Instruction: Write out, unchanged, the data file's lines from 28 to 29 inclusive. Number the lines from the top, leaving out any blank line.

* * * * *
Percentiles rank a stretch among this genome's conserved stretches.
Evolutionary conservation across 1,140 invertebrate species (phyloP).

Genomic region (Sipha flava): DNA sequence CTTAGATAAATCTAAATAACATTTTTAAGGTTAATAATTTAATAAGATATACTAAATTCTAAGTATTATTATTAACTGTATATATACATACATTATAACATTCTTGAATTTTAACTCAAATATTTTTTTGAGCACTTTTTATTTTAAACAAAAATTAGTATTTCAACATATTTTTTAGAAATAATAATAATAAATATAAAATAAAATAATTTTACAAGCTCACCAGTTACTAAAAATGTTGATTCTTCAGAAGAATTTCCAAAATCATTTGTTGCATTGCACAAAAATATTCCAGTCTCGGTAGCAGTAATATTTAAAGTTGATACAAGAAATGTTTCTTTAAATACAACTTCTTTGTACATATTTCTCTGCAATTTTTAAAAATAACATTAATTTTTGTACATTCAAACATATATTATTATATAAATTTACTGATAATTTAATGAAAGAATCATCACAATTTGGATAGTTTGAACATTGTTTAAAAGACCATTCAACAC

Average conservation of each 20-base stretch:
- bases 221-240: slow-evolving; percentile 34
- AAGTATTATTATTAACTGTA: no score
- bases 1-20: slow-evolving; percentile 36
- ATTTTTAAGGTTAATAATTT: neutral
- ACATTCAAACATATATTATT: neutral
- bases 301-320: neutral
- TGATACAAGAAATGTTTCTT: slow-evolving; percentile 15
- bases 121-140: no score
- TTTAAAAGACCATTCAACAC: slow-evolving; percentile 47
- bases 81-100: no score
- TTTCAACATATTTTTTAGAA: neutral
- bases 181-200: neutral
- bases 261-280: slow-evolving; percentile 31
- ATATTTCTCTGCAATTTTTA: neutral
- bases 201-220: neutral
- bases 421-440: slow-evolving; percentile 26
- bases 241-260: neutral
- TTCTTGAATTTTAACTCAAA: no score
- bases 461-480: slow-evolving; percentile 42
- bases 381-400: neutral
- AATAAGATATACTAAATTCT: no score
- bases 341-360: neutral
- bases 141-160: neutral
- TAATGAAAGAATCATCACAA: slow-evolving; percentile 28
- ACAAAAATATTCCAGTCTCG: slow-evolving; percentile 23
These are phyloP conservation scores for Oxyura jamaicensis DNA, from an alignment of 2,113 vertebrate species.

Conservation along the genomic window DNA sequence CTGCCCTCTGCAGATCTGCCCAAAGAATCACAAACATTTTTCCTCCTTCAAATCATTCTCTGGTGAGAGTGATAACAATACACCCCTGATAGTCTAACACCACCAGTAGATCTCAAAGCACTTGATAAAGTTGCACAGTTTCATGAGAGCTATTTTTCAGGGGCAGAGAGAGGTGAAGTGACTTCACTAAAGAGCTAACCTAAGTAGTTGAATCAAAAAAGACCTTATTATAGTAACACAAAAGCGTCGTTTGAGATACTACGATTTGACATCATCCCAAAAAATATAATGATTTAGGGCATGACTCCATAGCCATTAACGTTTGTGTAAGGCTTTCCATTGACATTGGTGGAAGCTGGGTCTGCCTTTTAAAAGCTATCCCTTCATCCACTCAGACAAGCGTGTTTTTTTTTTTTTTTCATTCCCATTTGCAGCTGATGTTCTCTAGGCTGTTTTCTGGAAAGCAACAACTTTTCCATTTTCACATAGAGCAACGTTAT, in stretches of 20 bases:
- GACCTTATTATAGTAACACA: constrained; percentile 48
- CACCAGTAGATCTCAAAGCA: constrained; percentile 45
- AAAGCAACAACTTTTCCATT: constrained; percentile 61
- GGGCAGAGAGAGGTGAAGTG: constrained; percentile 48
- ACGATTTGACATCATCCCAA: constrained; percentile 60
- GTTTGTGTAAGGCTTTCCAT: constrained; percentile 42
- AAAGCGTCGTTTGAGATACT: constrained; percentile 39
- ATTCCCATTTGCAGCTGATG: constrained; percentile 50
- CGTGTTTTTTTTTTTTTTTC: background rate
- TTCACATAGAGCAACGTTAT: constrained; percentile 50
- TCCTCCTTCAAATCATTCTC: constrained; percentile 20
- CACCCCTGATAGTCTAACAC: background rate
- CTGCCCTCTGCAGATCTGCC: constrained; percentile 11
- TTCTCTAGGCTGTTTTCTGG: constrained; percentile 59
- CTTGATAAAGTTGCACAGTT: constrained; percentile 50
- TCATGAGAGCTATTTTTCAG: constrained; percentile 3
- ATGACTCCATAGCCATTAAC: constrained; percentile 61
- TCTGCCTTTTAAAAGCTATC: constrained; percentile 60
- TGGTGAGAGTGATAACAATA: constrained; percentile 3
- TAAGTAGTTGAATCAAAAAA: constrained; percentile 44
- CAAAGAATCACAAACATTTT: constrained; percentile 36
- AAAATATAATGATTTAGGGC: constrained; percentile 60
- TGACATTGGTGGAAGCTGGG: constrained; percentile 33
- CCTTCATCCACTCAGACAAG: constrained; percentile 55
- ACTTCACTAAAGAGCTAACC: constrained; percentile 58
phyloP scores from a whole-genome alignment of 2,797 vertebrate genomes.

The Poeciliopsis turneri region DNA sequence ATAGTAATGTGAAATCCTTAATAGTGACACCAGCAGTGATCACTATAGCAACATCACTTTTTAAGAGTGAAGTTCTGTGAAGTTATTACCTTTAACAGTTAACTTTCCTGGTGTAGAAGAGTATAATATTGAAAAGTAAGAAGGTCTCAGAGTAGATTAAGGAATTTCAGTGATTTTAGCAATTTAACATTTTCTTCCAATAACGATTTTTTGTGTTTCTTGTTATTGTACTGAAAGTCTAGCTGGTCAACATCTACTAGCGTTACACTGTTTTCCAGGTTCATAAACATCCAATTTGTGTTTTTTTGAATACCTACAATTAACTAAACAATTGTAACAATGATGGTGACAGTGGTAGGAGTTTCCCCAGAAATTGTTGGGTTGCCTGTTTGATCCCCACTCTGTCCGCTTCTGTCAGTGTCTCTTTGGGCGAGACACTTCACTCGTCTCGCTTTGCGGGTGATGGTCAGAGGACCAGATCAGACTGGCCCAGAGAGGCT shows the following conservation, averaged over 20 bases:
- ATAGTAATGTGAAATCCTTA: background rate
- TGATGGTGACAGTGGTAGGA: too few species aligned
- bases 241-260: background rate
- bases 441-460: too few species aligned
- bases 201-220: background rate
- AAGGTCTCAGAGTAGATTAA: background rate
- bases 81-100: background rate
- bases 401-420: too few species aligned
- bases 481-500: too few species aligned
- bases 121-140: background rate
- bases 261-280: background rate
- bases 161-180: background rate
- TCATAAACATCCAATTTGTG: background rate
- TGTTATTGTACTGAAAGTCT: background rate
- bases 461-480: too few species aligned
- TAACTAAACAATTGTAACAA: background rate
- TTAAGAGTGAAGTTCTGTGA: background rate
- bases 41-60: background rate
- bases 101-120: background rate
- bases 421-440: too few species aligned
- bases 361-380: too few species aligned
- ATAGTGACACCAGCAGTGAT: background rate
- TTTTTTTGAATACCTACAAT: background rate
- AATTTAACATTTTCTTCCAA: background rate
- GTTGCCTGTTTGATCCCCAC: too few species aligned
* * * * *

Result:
- TAATGAAAGAATCATCACAA: slow-evolving; percentile 28
- ACAAAAATATTCCAGTCTCG: slow-evolving; percentile 23